Dramatic escalation in opioid use over a decade revealed
Prescriptions for the addictive drug codeine jumped by a factor of five between 2006 and 2017, a University of Manchester study of 2 million opioid users has shown.
Other opioid drugs such as tramadol and oxycodone were used less commonly, but had even steeper rises over the same period.
Additionally, one in seven of all new opioid users became long-term users within the first year.
While opioid prescribing for non-cancer pain has risen in the U.S. and Canada, trends over time and factors associated with long-term use have been less clear in the UK.
Overall, 14.6% of patients with new opioid prescriptions became long-term users starting in their first year.
Physician prescribing behaviour has been implicated as a key driver of rising opioid prescriptions and long-term opioid use.
However, some argue that increasing prescriptions reflect the needs of the individual patient or the local population.
The study, one of the largest of its kind in the UK and published in PLOS Medicine, used depersonalised patient data from newly prescribed-users for non-cancer pain from general practices.
- A five-fold increase in codeine prescriptions from 484 prescriptions per 10,000 in 2006 to 2,456 per 10,000 in 2017.
- A 30-fold increase in oxycodone prescriptions from 5 per 10,000 in 2006 to 169 per 10,000 in 2017
- And a seven-fold increase in tramadol prescriptions from 101 per 10,000 in 2006 to 690 per 10,000 in 2017
Individual factors such as having fibromyalgia, rheumatological conditions and history of substance, alcohol abuse, self-harm/suicide as well recent major surgery and social deprivation were also linked by the researchers to long-term opioid use.
After accounting for individual factors, three of the 10 UK regions were associated with a higher risk of long-term use: the North-West at 15.8%, Yorkshire at 15.3%, and the South-West at 15.2%. Additionally, 25.6% of GP practices were associated with a high proportion of long-term opioid use.
The opioid crisis in the US is well-known and well researched, however it has been unclear how the UK compares. These figures show that UK prescribing of opioids, especially codeine has increased considerably in recent years, while others such as tramadol have started to plateau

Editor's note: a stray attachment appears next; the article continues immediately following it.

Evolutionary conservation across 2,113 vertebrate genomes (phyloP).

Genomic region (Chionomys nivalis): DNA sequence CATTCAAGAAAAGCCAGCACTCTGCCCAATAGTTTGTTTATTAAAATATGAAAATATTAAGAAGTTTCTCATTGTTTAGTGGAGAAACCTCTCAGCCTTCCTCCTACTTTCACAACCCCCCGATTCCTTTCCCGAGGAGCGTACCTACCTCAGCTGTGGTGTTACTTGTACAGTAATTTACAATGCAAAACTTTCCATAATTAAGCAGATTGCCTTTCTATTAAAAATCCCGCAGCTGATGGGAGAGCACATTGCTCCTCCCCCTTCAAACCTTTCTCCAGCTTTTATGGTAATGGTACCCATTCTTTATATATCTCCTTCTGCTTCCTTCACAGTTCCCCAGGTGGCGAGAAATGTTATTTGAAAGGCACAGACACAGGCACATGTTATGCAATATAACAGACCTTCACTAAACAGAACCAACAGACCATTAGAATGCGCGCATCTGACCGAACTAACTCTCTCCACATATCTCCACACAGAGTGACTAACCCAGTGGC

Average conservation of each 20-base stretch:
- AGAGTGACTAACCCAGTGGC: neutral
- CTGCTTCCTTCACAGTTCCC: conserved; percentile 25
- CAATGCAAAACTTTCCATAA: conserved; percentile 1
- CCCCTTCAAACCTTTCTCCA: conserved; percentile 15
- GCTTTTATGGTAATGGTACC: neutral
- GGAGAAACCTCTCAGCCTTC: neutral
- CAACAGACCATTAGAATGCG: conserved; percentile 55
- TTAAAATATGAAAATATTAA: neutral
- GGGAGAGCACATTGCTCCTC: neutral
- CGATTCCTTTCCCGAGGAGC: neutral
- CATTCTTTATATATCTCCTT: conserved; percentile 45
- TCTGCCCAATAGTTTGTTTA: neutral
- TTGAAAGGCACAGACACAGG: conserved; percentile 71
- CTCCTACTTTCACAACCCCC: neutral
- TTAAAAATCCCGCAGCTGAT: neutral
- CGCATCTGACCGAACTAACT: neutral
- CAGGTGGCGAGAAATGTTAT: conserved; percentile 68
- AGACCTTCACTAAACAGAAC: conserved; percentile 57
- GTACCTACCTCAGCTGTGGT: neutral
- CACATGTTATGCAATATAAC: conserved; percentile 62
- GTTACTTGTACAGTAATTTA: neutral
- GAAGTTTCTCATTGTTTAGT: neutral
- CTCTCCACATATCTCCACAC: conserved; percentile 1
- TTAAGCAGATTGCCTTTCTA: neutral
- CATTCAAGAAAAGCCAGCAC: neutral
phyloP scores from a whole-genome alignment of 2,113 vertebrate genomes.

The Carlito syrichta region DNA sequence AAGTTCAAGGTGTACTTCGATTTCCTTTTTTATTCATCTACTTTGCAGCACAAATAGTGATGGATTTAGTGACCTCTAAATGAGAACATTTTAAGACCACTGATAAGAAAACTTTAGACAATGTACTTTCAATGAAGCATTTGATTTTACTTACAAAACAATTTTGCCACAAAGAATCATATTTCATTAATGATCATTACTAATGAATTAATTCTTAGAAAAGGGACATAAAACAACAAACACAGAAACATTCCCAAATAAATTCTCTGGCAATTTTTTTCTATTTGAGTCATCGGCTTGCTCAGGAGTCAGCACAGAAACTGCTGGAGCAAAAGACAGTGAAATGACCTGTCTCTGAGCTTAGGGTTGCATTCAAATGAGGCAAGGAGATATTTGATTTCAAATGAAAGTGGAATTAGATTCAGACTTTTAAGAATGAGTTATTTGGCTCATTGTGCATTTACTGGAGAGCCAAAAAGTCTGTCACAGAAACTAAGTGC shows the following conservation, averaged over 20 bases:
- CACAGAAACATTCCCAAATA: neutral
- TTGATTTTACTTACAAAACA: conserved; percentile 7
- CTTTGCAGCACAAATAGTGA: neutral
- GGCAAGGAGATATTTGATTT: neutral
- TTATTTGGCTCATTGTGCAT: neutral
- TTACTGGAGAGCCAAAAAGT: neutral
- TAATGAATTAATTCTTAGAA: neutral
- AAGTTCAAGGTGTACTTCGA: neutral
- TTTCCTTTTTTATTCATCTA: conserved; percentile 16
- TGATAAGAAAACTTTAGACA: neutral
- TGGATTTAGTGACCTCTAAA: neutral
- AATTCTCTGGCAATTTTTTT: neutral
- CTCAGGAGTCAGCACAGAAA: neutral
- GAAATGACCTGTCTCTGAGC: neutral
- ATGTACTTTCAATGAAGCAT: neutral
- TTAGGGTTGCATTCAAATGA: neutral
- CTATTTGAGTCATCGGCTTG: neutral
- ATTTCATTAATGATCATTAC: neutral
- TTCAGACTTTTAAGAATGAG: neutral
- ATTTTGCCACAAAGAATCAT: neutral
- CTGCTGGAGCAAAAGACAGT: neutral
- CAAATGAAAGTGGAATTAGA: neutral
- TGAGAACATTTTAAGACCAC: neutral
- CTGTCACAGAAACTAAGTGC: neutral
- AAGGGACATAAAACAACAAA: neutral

Dr Meghna Jani, from The University of Manchester was lead author on the paper. She said: “The opioid crisis in the US is well-known and well researched, however it has been unclear how the UK compares.
“These figures show that UK prescribing of opioids, especially codeine has increased considerably in recent years, while others such as tramadol have started to plateau.
“All opioids have a potential for dependence and addiction, a fact that has been highlighted by the Medicines and Healthcare products Regulatory Agency recently through stronger warnings to patients starting these drugs.
“Importantly after adjusting for individual patient differences, prescribing practices resulting in long-term opioid use differ considerably across the country.
“Social deprivation, certain conditions such as fibromyalgia, rheumatological conditions, after major surgery and high initial opioid dose were amongst factors associated with long-term opioid use.”
“Given the potential harms of these drugs, we think it is imperative to promote safe practices in prescribing opioids and reduce the variability we observed between in regions, practices and prescribers.
“One way to do this would be to harmonise prescribing practices across regions through future well-researched policies. The other would be developing targeted interventions in high risk groups including areas of social deprivation and for those undergoing major surgery.”
Professor Will Dixon, Director for the Centre of Epidemiology Versus Arthritis said “Chronic pain is estimated to affect more than 40% of the UK population.
“The frequency of this common problem hasn’t changed noticeably in the last decade, yet these new results show that the use of opioids for treating pain have escalated considerably.
“It is always vital to balance the benefits and potential harms of treatments. The variations in opioid prescribing shown here, even allowing for differences in types of disease and other factors, means there is room for improvement.”
- If you are a patient and are taking opioids, do not stop your medication as that might be dangerous. Always speak to your doctor first.
- The study was limited to patients prescribed opioids in primary care and does not include opioids available over the counter, in hospital or drug treatment centres.
The paper Time trends and prescribing patterns of opioid drugs in UK primary care patients with non-cancer pain: a retrospective cohort study is available here